drive workers to accept the mistreatment and to endure workplace hardships individually and silently.3 As a result, employers most often have the upper hand in low-wage industries.
4. What are Workers’ Centers?
Worker centers are defined as community-based and community-led organizations that provide support to low-wage workers. They offer assistance with campaigns for improving wages and working conditions, legal support for wage and hour claims, community advocacy, leadership development, and educational programs. Often the workers they support are immigrants who are not part of a collective bargaining entity,4 such as a union or who are excluded from federal labor laws.
In Westchester County, five non-profit worker centers make up the Westchester Labor Alliance, a vibrant coalition fighting to end wage theft and promote workplace dignity for their members. Hudson Valley Justice Center serves as a legal partner to the Labor Alliance, providing free legal assistance to individuals and groups in employment law cases, supporting organizing efforts and assisting in legislative advocacy.
5. Fair Labor Standards Act
The Fair Labor Standards Act (FLSA) establishes minimum wage, overtime pay, recordkeeping, and child labor standards for full-time and part-time workers in the private sector and in federal, state, and local governments.
Nonexempt employees are those who are covered by the FLSA’s minimum wage and overtime provisions. An employee who is paid on an hourly basis is usually considered to be nonexempt, regardless of the hourly rate paid. Employees generally classified as nonexempt include, but are not limited to, clerical, blue-collar, maintenance, construction, and semiskilled workers, as well as technicians and laborers.5
New York Labor Law
Under the New York Labor Law, the current minimum wage for NYC is $11.00 for staff working under large employers (11 or fewer employees) and $10.50 for staff working under small employers (10 or fewer employees). In the remainder of downstate (Nassau, Suffolk, and Westchester counties), it is $10.00 and in the rest of the state the minimum wage is $9.70. The minimum wage will increase over the next five years for each area, reaching $15 for all areas [large employers, small employers, remainder of downstate, and rest of New York State] by the end of the 2018 year, the end of 2019, the end of 2021, and incrementally after the beginning of 2021, respectively. Workers in certain industries are entitled to higher hourly wages.6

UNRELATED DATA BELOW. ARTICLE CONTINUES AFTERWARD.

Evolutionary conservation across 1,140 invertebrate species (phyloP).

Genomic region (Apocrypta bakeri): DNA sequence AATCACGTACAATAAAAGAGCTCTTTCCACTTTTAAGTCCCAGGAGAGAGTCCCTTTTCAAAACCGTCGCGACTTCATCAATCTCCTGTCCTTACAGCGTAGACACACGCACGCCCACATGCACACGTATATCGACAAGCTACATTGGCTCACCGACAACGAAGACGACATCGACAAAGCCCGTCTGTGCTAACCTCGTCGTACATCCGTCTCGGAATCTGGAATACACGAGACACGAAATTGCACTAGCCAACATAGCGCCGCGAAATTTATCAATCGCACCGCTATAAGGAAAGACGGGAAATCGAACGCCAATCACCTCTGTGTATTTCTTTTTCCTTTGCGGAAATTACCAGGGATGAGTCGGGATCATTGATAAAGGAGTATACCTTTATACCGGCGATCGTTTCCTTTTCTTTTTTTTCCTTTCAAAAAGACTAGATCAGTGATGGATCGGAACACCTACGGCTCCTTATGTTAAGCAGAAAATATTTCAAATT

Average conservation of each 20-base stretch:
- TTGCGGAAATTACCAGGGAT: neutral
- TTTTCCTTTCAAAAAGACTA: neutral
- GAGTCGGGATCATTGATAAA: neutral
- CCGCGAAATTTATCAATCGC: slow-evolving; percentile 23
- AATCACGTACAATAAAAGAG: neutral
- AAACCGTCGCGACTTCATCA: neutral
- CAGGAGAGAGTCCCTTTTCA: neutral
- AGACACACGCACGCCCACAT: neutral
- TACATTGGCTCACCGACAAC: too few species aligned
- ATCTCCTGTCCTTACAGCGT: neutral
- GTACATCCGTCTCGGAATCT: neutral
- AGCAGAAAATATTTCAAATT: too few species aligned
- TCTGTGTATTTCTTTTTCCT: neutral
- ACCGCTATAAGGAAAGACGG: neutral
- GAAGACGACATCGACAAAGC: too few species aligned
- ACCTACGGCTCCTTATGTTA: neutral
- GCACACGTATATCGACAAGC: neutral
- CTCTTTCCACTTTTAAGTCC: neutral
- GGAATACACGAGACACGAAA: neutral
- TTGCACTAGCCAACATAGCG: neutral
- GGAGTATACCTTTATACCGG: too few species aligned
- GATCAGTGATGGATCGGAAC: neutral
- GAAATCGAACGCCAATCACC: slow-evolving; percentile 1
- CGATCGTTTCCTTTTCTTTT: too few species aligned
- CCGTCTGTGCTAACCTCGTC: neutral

New York’s Wage Theft Prevention Act
The Wage Theft Prevention Act (WTPA) took effect on April 9, 2011. The law requires employers to give written notice of wage rates to each new hire.
The notice must include:
- Rate or rates of pay, including overtime rate of pay (if it applies)
- How the employee is paid: by the hour, shift, day, week, commission, etc.
- Regular payday
- Official name of the employer and any other names used for business
- Address and phone number of the employer’s main office or principal location
- Allowances taken as part of the minimum wage (tips, meal and lodging deductions)
The notice must be given both in English and in the employee’s primary language (if the Labor Department offers a translation). The WTPA also included other provisions, such as stronger protections for whistleblowers and increased penalties for wage theft.7
- Eisenbury N. Wage Theft by Employers is Costing U.S. Workers Billions of Dollars a Year. Economic Policy Institute. February 13, 2015.
- Heekin A. Micah Award Recipient 2015. Don Bosco Workers, Inc.
- Theodore N. The Movement to End Wage Theft. The Discount Foundation report. Published October 2011.
- The Hand That Feeds Film. 2017
- FSLA. BLR website.
- New York Minimum Wage Laws. Employment Law Handbook website.
- Notice of Pay Rate. Department of Labor